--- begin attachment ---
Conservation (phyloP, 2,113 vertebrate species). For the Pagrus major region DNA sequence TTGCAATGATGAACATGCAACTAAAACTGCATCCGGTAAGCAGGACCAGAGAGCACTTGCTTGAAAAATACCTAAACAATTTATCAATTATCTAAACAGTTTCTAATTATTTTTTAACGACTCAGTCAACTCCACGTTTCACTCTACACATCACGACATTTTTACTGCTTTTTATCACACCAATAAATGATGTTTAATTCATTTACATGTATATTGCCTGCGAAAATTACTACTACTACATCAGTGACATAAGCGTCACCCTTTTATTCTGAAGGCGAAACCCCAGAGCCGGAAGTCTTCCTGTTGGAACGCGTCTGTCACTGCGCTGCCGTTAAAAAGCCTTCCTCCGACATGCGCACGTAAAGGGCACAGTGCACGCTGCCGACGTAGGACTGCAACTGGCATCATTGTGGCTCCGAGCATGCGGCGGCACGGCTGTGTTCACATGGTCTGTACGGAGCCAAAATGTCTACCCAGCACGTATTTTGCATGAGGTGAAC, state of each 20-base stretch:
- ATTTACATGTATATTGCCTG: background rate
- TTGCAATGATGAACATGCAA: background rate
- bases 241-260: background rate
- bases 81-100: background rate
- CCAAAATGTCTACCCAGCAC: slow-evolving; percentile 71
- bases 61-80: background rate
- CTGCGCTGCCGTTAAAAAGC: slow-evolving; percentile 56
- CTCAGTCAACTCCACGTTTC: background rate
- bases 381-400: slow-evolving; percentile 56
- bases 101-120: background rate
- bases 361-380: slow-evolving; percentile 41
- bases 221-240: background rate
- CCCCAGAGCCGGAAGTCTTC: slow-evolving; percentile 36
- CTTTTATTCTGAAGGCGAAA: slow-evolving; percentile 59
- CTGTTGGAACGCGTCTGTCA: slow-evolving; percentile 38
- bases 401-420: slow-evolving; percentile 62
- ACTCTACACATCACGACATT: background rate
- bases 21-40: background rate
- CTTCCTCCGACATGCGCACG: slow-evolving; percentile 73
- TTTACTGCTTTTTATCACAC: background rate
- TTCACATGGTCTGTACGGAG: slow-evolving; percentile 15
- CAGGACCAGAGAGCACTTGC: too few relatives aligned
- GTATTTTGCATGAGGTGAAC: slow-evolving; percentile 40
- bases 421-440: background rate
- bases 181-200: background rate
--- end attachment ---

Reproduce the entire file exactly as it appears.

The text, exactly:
Conservation (phyloP, 2,113 vertebrate species). For the Pagrus major region DNA sequence TTGCAATGATGAACATGCAACTAAAACTGCATCCGGTAAGCAGGACCAGAGAGCACTTGCTTGAAAAATACCTAAACAATTTATCAATTATCTAAACAGTTTCTAATTATTTTTTAACGACTCAGTCAACTCCACGTTTCACTCTACACATCACGACATTTTTACTGCTTTTTATCACACCAATAAATGATGTTTAATTCATTTACATGTATATTGCCTGCGAAAATTACTACTACTACATCAGTGACATAAGCGTCACCCTTTTATTCTGAAGGCGAAACCCCAGAGCCGGAAGTCTTCCTGTTGGAACGCGTCTGTCACTGCGCTGCCGTTAAAAAGCCTTCCTCCGACATGCGCACGTAAAGGGCACAGTGCACGCTGCCGACGTAGGACTGCAACTGGCATCATTGTGGCTCCGAGCATGCGGCGGCACGGCTGTGTTCACATGGTCTGTACGGAGCCAAAATGTCTACCCAGCACGTATTTTGCATGAGGTGAAC, state of each 20-base stretch:
- ATTTACATGTATATTGCCTG: background rate
- TTGCAATGATGAACATGCAA: background rate
- bases 241-260: background rate
- bases 81-100: background rate
- CCAAAATGTCTACCCAGCAC: slow-evolving; percentile 71
- bases 61-80: background rate
- CTGCGCTGCCGTTAAAAAGC: slow-evolving; percentile 56
- CTCAGTCAACTCCACGTTTC: background rate
- bases 381-400: slow-evolving; percentile 56
- bases 101-120: background rate
- bases 361-380: slow-evolving; percentile 41
- bases 221-240: background rate
- CCCCAGAGCCGGAAGTCTTC: slow-evolving; percentile 36
- CTTTTATTCTGAAGGCGAAA: slow-evolving; percentile 59
- CTGTTGGAACGCGTCTGTCA: slow-evolving; percentile 38
- bases 401-420: slow-evolving; percentile 62
- ACTCTACACATCACGACATT: background rate
- bases 21-40: background rate
- CTTCCTCCGACATGCGCACG: slow-evolving; percentile 73
- TTTACTGCTTTTTATCACAC: background rate
- TTCACATGGTCTGTACGGAG: slow-evolving; percentile 15
- CAGGACCAGAGAGCACTTGC: too few relatives aligned
- GTATTTTGCATGAGGTGAAC: slow-evolving; percentile 40
- bases 421-440: background rate
- bases 181-200: background rate